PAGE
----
Which states do not require that you register with a party before voting?

Which states do not require that you register with a party before voting?

I look forward to your feedback.

I am unaware of ANY state that requires a party registration to allow a citizen to vote. I’m fairly certain such would be unconstitutional.

States may or may not require party registration before voting in a party’s primary, yes. But to vote in a general election? No, that’s not done.

erm its called “independent” voting

There are no states that require you register with a party to vote in the general election.

Primary elections are for parties to establish their candidates. The rules for primary elections vary state to state.

In MA ‘Independent’ is a party which causes confusion. I’m registered ‘unaffiliated’. Those registered with a party must vote on their parties ballet. Those not registered with a party can choose any parties ballet to vote on.

Washington State doesn’t ask for or keep a register of what party its citizens may choose to associate with. It’s not considered the business of the government to track its citizens in such a manner.

Both national parties periodically attempt to coerce the state to do so, but thus far have been unsuccessful.

In Alabama I have to be registered with the County (and through it, the State) to vote, and that’s all; no party affiliation is implied.

In a primary election I have to choose a party’s ballot, and may only vote on that party’s primary ballot. If there’s a primary runoff the precinct already knows whose primary I voted in, and that party’s runoff ballot is the only one I’m going to be offered. This practice pretty much eliminates questions about “crossover voting”, such as was alleged in the 1986 gubernatorial runoff election.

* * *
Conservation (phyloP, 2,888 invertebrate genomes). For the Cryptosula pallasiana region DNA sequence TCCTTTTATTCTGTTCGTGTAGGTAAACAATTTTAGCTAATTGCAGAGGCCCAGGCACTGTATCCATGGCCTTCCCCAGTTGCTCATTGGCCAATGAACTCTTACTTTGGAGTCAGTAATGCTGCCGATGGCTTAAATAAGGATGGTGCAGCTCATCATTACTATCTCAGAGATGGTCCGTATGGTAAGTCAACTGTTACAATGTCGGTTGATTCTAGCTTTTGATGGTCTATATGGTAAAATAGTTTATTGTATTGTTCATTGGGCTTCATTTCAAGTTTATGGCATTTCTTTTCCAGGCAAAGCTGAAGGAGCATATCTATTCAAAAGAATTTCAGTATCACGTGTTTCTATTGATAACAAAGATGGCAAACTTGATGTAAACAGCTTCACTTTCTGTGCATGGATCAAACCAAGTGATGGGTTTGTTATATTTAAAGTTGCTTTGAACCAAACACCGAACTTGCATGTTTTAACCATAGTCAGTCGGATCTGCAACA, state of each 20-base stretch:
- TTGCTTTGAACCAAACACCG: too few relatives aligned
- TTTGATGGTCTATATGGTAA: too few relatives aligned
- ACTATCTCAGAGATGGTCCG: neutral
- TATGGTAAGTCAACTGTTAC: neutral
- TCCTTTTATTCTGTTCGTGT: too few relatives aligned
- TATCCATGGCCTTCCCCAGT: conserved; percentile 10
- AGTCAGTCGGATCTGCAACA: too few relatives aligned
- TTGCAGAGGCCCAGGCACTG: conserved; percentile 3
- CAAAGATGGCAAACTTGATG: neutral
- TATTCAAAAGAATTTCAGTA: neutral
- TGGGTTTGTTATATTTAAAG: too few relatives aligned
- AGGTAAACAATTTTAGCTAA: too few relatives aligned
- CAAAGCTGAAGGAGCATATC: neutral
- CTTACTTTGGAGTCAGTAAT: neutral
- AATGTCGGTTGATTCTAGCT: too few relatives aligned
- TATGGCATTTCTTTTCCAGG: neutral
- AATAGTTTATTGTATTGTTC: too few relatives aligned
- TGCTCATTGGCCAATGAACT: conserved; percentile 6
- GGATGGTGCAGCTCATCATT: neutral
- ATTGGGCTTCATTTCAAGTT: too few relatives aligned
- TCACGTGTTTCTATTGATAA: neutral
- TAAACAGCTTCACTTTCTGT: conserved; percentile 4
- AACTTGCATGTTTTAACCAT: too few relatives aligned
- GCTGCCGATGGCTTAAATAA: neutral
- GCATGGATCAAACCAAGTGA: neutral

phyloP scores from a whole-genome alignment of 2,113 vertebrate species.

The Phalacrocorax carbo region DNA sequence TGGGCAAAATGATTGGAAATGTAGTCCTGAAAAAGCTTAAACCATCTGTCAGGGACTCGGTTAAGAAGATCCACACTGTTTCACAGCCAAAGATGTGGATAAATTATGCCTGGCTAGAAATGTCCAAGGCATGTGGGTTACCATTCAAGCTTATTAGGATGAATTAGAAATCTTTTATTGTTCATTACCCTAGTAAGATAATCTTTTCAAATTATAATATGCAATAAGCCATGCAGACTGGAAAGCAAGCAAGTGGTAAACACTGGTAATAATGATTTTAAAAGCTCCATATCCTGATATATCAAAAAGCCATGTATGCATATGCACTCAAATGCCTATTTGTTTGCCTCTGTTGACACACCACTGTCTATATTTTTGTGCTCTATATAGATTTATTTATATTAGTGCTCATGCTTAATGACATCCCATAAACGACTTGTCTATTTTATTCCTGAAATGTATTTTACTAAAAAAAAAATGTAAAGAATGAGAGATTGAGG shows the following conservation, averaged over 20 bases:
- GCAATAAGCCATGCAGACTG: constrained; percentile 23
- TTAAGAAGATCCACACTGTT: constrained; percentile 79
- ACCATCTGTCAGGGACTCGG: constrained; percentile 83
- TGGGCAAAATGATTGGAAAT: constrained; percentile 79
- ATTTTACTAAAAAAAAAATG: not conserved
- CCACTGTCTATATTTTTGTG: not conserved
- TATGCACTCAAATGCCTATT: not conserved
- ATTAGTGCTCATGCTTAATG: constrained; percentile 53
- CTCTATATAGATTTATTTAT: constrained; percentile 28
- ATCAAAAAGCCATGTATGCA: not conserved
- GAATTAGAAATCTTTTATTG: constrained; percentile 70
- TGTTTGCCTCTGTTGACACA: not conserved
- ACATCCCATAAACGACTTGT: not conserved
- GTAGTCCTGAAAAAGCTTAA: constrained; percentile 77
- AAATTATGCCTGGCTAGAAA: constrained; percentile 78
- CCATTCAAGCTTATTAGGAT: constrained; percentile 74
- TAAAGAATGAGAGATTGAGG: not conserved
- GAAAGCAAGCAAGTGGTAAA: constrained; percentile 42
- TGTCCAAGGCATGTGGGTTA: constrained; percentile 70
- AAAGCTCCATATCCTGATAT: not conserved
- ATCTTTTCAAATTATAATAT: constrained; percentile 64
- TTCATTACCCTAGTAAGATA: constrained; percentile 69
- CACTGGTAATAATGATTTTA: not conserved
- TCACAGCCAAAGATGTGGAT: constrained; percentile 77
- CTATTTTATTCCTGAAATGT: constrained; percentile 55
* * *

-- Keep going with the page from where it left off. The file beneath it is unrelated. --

In a general election (such as today) I get the general election ballot, and can vote for whichever party/parties I choose.

Vote for Anna Pavlova!!!

In Virginia during the primaries you can pick a Republican or Democrat ballot, so that definitely funnels you into one party or the other. I think statisticians try to use the fact that you voted in a Republican or Democrat primary to determine what party you’re in, when they don’t know I sometimes just pick a ballot to vote *against *someone.


And to be clear, requesting a party’s ballot even in a primary doesn’t mean you’re a** MEMBER **of that party.

Although it will probably put you on that party’s mailing list.

In Texas, you just register, you don’t have to declare a party. However, when you vote in a primary, you are considered “affiliated” with that party until the end of the election cycle.

This has led to some interesting snafus. In the county where I used to be assistant county attorney, two women were running for the vacant position of County Clerk. As the election approached, it was discovered that the woman running as a Republican had voted in the Democratic primary and was thus affiliated with the Democratic party. This made her ineligible to appear on a ballot as a Republican candidate. The ballots, however, had already been printed. I researched the issue and concluded that, since we were past the date when the ballots could be reprinted, and she was not eligible to be on the ballot, any votes cast for her were void, and if she received the most votes, the office would remain vacant, and the commissioners’ court could appoint whoever they wished to fill the vacant office.

As it turned out, that’s exactly what happened, and the commissioners appointed the lady who had gotten the most votes; there would likely have been an uproar if they had appointed anyone else.

Not everywhere. In North Carolina, “Independent” is just another party. Here, those of us so inclined register “Unaffiliated.”